Research in veterinary education is a rapidly growing field at Bristol’s Veterinary School. This group aims to promote evidence-based teaching and assessment methods within a nurturing and supportive environment.

Veterinary Education

NEW - Launch of Bristol’s Clinical Skills Booklets


A series of clinical skills instruction booklets has been developed by the Clinical Skills Lab team (staff and recent graduates) and are now available freely on the School’s website under a Creative Commons License from the University of Bristol.

A guide to the OSCE process

The group collaborates with external veterinary educators nationally and internationally, and shares ideas and resources with other universities. This improves the experience of all vet students, preparing new graduates for their professional lives.

Veterinary education research is comprised of the following areas:

  • Educational methods in veterinary science
  • Clinical skills and simulation
  • Student mentoring
  • Continuing education

Some of the group’s intrests and achievements include:

  • The opening of the Clinical Skills Lab in 2012 and progressive development of models and simulators for students to practise clinical procedures in a relaxed and friendly setting.
  • The implementation of a new integrated curriculum for the BVSc programme progressively building from the structure and function of healthy animals, to the mechanisms of disease and their clinical management.
  • A stakeholder consultation on tracking in veterinary curricula.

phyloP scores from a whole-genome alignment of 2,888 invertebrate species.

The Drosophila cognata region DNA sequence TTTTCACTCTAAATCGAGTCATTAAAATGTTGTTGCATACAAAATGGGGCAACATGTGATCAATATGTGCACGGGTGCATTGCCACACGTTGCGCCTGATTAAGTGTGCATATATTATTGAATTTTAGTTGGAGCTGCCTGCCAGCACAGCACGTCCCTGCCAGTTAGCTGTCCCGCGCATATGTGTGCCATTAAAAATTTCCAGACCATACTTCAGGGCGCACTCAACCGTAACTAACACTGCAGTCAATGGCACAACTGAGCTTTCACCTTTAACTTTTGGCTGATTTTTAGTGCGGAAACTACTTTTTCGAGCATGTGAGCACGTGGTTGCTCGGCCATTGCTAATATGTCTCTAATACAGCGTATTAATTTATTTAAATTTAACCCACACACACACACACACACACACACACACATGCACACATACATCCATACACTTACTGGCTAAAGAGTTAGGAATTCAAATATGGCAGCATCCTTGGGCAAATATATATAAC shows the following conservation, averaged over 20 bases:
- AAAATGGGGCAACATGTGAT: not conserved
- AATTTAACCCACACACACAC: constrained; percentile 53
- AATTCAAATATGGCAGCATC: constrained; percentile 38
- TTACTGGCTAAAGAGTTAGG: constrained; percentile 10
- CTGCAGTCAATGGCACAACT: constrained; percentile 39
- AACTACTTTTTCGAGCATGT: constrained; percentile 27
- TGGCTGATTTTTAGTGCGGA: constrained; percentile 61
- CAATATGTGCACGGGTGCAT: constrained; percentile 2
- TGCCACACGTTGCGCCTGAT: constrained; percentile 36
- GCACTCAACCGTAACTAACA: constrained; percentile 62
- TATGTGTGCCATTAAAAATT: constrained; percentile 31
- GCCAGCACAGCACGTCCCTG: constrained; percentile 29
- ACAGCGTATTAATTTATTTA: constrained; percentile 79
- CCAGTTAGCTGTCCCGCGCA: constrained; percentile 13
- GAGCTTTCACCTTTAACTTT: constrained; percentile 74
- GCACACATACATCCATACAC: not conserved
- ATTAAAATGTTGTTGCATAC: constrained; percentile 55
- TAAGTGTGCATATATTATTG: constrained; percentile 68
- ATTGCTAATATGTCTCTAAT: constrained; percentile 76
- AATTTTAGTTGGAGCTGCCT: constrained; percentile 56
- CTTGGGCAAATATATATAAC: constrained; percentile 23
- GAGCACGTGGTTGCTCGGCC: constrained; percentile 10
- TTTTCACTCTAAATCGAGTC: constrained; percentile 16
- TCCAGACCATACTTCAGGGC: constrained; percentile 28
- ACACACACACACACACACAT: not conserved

• Developing resources to support the new veterinary curriculum such as a series of case based learning sessions designed to help students integrate different aspects of the course.
  • Computer based and online education, in particular the development of the virtual learning environment and further eLearning resources.
  • Teaching with the Haptic Cow and Haptic Horse allowing students to carry out virtual examinations using touch-feedback that mimics bovine and equine anatomy.
  • Aspects of workplace-based learning including methods for supporting clinical staff in their development as teachers and the role of feedback in the workplace.
  • Staff development through a Langford teaching and learning series.
  • Other projects including the impact of cognitive load on clinical teachers and teachers’ experiences of the “flipped classroom”, inter-professional skills and communication.


Dr Sheena Warman
Reader in Veterinary Education

Selected Publications:

Selected articles from our news archive:
Vet Ed Symposium 2014
Virtual Reality Simulator

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